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World Health Organization Moving Towards Recommending Cannabis for Medical Purposes

by Paul Fassa
Health Impact News

In late December 2017, the WHO (World Health Organization) issued a statement from its Expert Committee on Drug Dependence (ECDD):

The ECDD did an initial review of a cannabis compound called cannabidiol (CBD). Recent evidence from animal and human studies shows that its use could have some therapeutic benefit for seizures due to epilepsy and related conditions.

Current evidence also shows that cannabidiol is not likely to be abused or create dependence, such as for other cannabinoids (such as Tetra Hydro Cannabinol (THC), for instance).

The ECDD, therefore, concluded that current information does not justify scheduling of cannabidiol and postponed a fuller review of cannabidiol preparations to May 2018, when the committee will undertake a comprehensive review of cannabis and cannabis-related substances. [Emphasis added] (Source)

The WHO is responsible for setting health policies throughout the world, as its name indicates. The WHO is part of the United Nations, with the function of creating international policies regarding medical practices and setting drug standards and classifications or schedules with the expectation that individual nations within the UN comply.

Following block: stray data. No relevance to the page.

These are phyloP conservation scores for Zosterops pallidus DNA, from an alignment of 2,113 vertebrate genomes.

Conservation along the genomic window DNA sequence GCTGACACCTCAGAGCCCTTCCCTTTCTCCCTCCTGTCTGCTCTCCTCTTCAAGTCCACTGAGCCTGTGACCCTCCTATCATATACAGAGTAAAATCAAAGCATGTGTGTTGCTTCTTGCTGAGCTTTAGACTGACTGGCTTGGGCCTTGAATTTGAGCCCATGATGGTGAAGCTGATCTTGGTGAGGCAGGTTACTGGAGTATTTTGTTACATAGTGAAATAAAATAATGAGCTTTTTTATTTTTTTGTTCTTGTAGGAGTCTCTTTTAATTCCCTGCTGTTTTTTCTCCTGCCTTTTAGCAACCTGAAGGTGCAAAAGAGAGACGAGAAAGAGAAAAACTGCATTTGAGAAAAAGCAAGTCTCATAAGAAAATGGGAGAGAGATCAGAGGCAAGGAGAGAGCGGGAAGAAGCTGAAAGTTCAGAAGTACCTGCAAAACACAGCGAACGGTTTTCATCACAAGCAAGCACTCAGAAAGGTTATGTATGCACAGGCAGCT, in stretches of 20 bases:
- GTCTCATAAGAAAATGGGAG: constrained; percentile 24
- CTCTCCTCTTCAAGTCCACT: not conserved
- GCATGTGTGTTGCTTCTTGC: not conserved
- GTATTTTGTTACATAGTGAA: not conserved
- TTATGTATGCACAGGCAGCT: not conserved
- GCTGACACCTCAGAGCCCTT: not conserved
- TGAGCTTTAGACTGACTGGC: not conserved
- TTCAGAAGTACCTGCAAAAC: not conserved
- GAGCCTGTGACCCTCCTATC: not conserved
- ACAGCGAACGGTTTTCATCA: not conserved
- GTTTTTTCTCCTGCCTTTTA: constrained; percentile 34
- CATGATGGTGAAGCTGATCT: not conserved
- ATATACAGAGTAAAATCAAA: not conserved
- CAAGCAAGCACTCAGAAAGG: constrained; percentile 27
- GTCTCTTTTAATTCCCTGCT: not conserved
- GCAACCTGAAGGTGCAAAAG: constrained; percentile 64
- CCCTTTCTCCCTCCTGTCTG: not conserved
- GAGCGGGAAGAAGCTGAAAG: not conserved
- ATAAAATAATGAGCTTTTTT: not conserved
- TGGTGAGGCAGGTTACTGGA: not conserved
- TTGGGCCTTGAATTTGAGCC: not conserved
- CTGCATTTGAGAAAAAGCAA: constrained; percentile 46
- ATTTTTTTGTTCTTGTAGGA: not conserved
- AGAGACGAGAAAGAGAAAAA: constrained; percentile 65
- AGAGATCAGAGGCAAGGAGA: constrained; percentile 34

Raul Elizalde, a medical marijuana advocate and president of hemp-CBD company HempMeds Mexico, personally lobbied the WHO’s ECDD a few days before that committee met. Elizalde helped spearhead Mexico’s medical cannabis legalization in June of 2017. His personal conviction goes beyond profiting from the Mexican CBD company he’s created.

His first daughter was having hundreds of seizures weekly until CBD with less than one percent THC was introduced to her. Now she’s off the pharmaceutical medications and experiencing only a very few occasional less severe seizures.

Elizalde confirmed the already known medical efficacy and safety of CBD while persuasively reminding the committed that keeping the whole plant scheduled at a prohibitive level deprives many children with epilepsy the only treatment that’s safe and effective.

Some months ago there was considerable hope that the United States’ DEA (Drug Enforcement Agency) was going to change the schedule for cannabis from Schedule 1 to at least Schedule 2. Schedule 1 is for drugs considered dangerous, addictive, prone to abuse, and with no medical merit or benefit. Schedule 2 drugs have a high potential for abuse but can be prescribed for medical purposes.

The list of Schedule 2 drugs contains fentanyl and oxycodone among many others. So hoping for placing cannabis into this schedule was a compromise since cannabis is not addictive and dangerous compared to some of those drugs in that schedule that have addiction and death as potential side-effects.

Very few alternative health sites carried the news. Even less mainstream media outlets carried the WHO announcement, the very few that did were in England and the Philippines, not the USA.

Will the FDA Address Growing Global Acceptance of Medical Cannabis?
In the summer of 2016, the DEA checked with the FDA to get its decision on whether cannabis had any medical merit, and the FDA declared there was none while receiving license fees that add up to a few million dollars from pharmaceutical companies for testing and marketing synthetic THC and CBD products.